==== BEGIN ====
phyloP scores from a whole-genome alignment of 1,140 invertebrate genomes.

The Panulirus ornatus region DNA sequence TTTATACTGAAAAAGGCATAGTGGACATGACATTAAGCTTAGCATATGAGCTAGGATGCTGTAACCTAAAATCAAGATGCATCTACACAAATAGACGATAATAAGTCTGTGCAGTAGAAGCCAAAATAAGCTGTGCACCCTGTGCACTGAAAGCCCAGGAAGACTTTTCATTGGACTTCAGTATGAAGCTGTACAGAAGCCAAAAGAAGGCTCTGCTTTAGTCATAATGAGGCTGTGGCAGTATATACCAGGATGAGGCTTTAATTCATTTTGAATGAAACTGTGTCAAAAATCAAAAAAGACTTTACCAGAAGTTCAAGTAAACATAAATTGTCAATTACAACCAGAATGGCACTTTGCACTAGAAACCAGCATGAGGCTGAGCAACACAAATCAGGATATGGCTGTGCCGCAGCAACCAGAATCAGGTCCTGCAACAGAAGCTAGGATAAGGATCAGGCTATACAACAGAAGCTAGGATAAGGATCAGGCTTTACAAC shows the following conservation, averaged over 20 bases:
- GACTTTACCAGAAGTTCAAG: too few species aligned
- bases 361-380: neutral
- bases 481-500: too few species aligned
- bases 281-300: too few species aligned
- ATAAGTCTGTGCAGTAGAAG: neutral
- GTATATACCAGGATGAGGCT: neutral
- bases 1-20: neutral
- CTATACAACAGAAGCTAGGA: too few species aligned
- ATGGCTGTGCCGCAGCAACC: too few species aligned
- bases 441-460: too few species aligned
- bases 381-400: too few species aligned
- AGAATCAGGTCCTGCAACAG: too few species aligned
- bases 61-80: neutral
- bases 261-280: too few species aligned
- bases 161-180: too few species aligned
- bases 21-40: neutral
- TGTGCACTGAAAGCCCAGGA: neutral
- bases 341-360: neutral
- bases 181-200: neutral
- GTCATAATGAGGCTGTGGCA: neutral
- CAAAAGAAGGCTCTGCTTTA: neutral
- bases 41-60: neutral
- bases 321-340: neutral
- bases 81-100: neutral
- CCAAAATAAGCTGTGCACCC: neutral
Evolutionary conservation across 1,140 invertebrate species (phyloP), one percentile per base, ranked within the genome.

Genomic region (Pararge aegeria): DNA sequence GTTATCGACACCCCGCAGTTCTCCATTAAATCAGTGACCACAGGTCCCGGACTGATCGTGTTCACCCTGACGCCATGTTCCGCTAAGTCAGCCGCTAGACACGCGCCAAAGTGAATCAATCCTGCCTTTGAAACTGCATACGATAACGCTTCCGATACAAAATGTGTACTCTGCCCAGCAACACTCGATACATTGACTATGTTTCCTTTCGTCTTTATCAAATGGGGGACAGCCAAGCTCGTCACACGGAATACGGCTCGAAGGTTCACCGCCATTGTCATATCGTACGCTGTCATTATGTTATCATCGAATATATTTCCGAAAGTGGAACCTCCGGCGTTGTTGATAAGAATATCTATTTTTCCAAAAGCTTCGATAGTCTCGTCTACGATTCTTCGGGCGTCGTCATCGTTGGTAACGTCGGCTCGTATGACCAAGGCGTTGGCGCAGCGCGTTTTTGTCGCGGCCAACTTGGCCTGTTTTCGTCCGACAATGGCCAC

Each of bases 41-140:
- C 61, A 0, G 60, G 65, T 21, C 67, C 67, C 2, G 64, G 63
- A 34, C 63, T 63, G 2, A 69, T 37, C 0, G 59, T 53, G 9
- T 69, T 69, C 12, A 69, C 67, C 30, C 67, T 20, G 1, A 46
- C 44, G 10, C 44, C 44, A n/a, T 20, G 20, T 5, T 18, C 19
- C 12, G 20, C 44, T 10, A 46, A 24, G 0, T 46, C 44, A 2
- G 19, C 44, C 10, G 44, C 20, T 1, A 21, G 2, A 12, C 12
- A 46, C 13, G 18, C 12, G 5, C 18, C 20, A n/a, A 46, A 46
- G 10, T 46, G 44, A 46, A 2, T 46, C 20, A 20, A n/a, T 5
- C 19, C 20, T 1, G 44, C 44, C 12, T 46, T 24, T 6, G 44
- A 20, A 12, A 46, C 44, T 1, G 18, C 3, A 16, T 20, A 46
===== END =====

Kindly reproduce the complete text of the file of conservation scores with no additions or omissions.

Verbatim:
phyloP scores from a whole-genome alignment of 1,140 invertebrate genomes.

The Panulirus ornatus region DNA sequence TTTATACTGAAAAAGGCATAGTGGACATGACATTAAGCTTAGCATATGAGCTAGGATGCTGTAACCTAAAATCAAGATGCATCTACACAAATAGACGATAATAAGTCTGTGCAGTAGAAGCCAAAATAAGCTGTGCACCCTGTGCACTGAAAGCCCAGGAAGACTTTTCATTGGACTTCAGTATGAAGCTGTACAGAAGCCAAAAGAAGGCTCTGCTTTAGTCATAATGAGGCTGTGGCAGTATATACCAGGATGAGGCTTTAATTCATTTTGAATGAAACTGTGTCAAAAATCAAAAAAGACTTTACCAGAAGTTCAAGTAAACATAAATTGTCAATTACAACCAGAATGGCACTTTGCACTAGAAACCAGCATGAGGCTGAGCAACACAAATCAGGATATGGCTGTGCCGCAGCAACCAGAATCAGGTCCTGCAACAGAAGCTAGGATAAGGATCAGGCTATACAACAGAAGCTAGGATAAGGATCAGGCTTTACAAC shows the following conservation, averaged over 20 bases:
- GACTTTACCAGAAGTTCAAG: too few species aligned
- bases 361-380: neutral
- bases 481-500: too few species aligned
- bases 281-300: too few species aligned
- ATAAGTCTGTGCAGTAGAAG: neutral
- GTATATACCAGGATGAGGCT: neutral
- bases 1-20: neutral
- CTATACAACAGAAGCTAGGA: too few species aligned
- ATGGCTGTGCCGCAGCAACC: too few species aligned
- bases 441-460: too few species aligned
- bases 381-400: too few species aligned
- AGAATCAGGTCCTGCAACAG: too few species aligned
- bases 61-80: neutral
- bases 261-280: too few species aligned
- bases 161-180: too few species aligned
- bases 21-40: neutral
- TGTGCACTGAAAGCCCAGGA: neutral
- bases 341-360: neutral
- bases 181-200: neutral
- GTCATAATGAGGCTGTGGCA: neutral
- CAAAAGAAGGCTCTGCTTTA: neutral
- bases 41-60: neutral
- bases 321-340: neutral
- bases 81-100: neutral
- CCAAAATAAGCTGTGCACCC: neutral
Evolutionary conservation across 1,140 invertebrate species (phyloP), one percentile per base, ranked within the genome.

Genomic region (Pararge aegeria): DNA sequence GTTATCGACACCCCGCAGTTCTCCATTAAATCAGTGACCACAGGTCCCGGACTGATCGTGTTCACCCTGACGCCATGTTCCGCTAAGTCAGCCGCTAGACACGCGCCAAAGTGAATCAATCCTGCCTTTGAAACTGCATACGATAACGCTTCCGATACAAAATGTGTACTCTGCCCAGCAACACTCGATACATTGACTATGTTTCCTTTCGTCTTTATCAAATGGGGGACAGCCAAGCTCGTCACACGGAATACGGCTCGAAGGTTCACCGCCATTGTCATATCGTACGCTGTCATTATGTTATCATCGAATATATTTCCGAAAGTGGAACCTCCGGCGTTGTTGATAAGAATATCTATTTTTCCAAAAGCTTCGATAGTCTCGTCTACGATTCTTCGGGCGTCGTCATCGTTGGTAACGTCGGCTCGTATGACCAAGGCGTTGGCGCAGCGCGTTTTTGTCGCGGCCAACTTGGCCTGTTTTCGTCCGACAATGGCCAC

Each of bases 41-140:
- C 61, A 0, G 60, G 65, T 21, C 67, C 67, C 2, G 64, G 63
- A 34, C 63, T 63, G 2, A 69, T 37, C 0, G 59, T 53, G 9
- T 69, T 69, C 12, A 69, C 67, C 30, C 67, T 20, G 1, A 46
- C 44, G 10, C 44, C 44, A n/a, T 20, G 20, T 5, T 18, C 19
- C 12, G 20, C 44, T 10, A 46, A 24, G 0, T 46, C 44, A 2
- G 19, C 44, C 10, G 44, C 20, T 1, A 21, G 2, A 12, C 12
- A 46, C 13, G 18, C 12, G 5, C 18, C 20, A n/a, A 46, A 46
- G 10, T 46, G 44, A 46, A 2, T 46, C 20, A 20, A n/a, T 5
- C 19, C 20, T 1, G 44, C 44, C 12, T 46, T 24, T 6, G 44
- A 20, A 12, A 46, C 44, T 1, G 18, C 3, A 16, T 20, A 46